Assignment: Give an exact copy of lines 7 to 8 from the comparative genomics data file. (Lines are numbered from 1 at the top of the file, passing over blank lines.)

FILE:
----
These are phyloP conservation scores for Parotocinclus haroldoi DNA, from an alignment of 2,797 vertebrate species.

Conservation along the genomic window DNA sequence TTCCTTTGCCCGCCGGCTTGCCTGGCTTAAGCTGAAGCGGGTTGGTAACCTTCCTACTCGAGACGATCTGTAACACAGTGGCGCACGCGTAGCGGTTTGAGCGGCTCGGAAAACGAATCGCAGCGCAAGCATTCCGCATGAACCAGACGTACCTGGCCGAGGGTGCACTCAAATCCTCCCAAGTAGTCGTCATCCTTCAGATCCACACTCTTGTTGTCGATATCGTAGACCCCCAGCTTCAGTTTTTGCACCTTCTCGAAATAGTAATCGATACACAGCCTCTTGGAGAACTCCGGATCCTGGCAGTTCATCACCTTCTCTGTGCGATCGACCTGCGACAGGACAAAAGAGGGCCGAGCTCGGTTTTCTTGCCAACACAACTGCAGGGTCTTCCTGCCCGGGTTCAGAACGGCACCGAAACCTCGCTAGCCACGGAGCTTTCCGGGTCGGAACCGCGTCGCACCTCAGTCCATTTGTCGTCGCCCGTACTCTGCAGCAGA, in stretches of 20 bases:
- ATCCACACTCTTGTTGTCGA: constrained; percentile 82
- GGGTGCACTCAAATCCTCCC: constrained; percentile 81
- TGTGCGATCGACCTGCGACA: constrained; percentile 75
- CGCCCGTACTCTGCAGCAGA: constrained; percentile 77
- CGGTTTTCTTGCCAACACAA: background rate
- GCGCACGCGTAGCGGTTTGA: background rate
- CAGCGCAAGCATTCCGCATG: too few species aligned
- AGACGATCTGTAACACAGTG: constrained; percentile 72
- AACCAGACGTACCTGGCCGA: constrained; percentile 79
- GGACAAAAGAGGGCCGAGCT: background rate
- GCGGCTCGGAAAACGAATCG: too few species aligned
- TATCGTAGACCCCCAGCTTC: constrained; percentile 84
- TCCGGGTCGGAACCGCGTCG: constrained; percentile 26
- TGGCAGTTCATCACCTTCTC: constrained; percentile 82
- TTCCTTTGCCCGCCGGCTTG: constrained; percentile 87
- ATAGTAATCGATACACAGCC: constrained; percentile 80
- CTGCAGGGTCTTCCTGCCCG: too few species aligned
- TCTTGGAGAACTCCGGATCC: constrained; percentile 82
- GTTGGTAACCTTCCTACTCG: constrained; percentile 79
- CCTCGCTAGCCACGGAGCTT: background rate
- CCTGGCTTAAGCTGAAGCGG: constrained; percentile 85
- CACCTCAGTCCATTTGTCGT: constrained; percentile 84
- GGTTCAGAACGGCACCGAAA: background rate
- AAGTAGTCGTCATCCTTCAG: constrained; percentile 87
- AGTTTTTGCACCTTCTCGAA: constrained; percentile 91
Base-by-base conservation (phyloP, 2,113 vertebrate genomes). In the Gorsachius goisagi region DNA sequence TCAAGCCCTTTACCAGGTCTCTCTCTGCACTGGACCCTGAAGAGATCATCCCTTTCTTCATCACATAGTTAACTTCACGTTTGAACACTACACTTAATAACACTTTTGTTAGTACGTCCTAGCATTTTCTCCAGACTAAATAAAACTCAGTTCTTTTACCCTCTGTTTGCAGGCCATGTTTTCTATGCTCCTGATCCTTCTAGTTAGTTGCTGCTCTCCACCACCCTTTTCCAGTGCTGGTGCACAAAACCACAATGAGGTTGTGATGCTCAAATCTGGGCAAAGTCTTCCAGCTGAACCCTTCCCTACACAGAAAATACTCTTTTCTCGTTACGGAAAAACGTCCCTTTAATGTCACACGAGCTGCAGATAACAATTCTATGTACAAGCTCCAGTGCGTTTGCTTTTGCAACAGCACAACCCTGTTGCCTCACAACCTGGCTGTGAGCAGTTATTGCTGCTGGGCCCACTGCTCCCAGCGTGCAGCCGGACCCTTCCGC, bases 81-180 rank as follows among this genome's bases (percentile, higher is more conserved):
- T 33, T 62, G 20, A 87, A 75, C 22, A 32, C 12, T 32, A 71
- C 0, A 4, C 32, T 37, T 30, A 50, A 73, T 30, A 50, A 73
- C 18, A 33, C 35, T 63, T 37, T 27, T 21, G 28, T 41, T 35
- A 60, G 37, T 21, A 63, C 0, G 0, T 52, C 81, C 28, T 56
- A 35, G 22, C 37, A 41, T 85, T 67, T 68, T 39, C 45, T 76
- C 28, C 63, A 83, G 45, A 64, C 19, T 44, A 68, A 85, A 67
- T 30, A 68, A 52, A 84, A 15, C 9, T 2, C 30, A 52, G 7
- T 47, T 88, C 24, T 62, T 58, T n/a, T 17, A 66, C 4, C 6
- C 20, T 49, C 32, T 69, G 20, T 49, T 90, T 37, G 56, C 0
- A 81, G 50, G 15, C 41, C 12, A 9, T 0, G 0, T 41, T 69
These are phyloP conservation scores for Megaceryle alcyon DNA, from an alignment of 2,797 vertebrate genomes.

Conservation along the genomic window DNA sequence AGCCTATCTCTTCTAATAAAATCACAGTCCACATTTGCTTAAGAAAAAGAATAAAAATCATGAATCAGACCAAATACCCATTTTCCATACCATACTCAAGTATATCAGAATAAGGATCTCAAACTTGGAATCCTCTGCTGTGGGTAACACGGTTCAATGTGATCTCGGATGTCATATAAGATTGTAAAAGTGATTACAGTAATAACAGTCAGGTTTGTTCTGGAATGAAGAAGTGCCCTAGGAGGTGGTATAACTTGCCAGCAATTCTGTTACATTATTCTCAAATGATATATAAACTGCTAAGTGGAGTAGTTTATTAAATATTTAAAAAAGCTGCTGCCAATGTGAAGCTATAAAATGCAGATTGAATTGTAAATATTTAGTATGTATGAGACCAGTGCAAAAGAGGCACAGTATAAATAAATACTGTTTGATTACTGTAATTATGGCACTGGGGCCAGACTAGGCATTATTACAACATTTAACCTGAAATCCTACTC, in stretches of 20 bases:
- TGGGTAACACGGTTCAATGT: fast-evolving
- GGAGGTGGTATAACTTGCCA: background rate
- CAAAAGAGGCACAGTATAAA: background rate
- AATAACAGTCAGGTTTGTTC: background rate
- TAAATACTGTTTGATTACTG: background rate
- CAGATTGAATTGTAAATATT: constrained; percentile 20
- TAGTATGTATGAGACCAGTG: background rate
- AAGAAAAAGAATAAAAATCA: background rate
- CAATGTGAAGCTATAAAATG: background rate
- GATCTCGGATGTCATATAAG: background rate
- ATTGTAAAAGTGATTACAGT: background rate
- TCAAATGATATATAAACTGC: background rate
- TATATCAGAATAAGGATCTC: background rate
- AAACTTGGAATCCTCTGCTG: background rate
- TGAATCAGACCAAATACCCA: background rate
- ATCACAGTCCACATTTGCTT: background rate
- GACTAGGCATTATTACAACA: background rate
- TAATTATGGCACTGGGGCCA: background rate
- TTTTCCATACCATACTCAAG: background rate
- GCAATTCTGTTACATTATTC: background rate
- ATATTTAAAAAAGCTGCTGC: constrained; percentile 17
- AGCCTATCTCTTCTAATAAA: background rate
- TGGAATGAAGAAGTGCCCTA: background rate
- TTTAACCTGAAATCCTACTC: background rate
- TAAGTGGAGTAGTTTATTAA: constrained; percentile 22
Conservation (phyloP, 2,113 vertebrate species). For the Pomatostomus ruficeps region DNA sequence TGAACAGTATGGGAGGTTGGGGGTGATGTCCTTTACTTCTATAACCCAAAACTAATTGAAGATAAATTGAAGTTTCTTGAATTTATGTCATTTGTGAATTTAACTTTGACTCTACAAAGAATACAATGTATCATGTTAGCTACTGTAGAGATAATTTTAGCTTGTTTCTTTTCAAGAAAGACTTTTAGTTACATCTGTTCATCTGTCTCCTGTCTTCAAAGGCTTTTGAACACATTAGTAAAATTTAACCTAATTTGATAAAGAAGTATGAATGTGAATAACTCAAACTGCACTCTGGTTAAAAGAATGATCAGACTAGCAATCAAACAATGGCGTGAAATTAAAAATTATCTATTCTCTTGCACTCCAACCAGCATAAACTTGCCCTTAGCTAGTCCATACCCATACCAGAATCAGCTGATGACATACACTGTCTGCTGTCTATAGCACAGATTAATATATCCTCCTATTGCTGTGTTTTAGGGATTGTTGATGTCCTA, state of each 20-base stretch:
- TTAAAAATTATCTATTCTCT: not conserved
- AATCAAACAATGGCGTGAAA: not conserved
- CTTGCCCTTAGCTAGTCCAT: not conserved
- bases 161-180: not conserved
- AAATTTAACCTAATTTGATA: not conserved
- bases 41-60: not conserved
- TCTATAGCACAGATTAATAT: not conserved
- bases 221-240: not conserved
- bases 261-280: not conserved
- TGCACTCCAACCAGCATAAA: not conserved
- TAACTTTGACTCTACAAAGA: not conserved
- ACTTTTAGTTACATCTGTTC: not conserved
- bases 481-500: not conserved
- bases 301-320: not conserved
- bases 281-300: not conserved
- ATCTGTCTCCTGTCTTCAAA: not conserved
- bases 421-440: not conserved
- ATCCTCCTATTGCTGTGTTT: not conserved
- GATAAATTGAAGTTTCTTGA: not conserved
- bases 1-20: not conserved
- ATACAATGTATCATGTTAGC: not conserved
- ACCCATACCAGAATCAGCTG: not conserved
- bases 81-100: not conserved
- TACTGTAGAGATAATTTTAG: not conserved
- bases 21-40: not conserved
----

- CGGTTTTCTTGCCAACACAA: background rate
- GCGCACGCGTAGCGGTTTGA: background rate